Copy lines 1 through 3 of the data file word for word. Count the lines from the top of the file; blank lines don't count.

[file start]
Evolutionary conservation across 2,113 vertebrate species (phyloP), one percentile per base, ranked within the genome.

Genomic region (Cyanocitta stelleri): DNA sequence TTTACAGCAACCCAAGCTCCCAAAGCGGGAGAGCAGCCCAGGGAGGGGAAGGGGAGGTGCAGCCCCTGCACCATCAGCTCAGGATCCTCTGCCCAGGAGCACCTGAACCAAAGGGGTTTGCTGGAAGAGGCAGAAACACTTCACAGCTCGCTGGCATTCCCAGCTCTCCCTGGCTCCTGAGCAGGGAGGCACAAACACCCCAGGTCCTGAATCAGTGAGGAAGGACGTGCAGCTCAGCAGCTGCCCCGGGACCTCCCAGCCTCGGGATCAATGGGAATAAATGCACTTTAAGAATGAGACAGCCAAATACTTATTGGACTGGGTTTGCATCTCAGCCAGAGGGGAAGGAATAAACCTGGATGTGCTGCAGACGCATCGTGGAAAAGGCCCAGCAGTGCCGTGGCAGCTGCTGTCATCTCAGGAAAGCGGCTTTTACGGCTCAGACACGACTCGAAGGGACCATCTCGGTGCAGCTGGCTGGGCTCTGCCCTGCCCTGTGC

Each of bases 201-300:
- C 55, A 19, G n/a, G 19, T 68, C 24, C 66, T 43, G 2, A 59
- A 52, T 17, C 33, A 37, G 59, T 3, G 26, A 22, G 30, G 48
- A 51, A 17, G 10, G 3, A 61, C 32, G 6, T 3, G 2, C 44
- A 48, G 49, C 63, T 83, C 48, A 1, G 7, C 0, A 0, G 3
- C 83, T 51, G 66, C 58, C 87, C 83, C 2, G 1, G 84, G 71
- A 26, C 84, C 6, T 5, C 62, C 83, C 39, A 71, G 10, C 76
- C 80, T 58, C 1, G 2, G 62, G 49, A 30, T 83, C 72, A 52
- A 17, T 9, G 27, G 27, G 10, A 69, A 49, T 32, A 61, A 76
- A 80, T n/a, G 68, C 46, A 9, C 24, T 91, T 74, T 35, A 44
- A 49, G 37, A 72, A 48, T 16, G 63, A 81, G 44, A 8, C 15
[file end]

Evolutionary conservation across 2,113 vertebrate species (phyloP), one percentile per base, ranked within the genome.

Genomic region (Cyanocitta stelleri): DNA sequence TTTACAGCAACCCAAGCTCCCAAAGCGGGAGAGCAGCCCAGGGAGGGGAAGGGGAGGTGCAGCCCCTGCACCATCAGCTCAGGATCCTCTGCCCAGGAGCACCTGAACCAAAGGGGTTTGCTGGAAGAGGCAGAAACACTTCACAGCTCGCTGGCATTCCCAGCTCTCCCTGGCTCCTGAGCAGGGAGGCACAAACACCCCAGGTCCTGAATCAGTGAGGAAGGACGTGCAGCTCAGCAGCTGCCCCGGGACCTCCCAGCCTCGGGATCAATGGGAATAAATGCACTTTAAGAATGAGACAGCCAAATACTTATTGGACTGGGTTTGCATCTCAGCCAGAGGGGAAGGAATAAACCTGGATGTGCTGCAGACGCATCGTGGAAAAGGCCCAGCAGTGCCGTGGCAGCTGCTGTCATCTCAGGAAAGCGGCTTTTACGGCTCAGACACGACTCGAAGGGACCATCTCGGTGCAGCTGGCTGGGCTCTGCCCTGCCCTGTGC

Each of bases 201-300: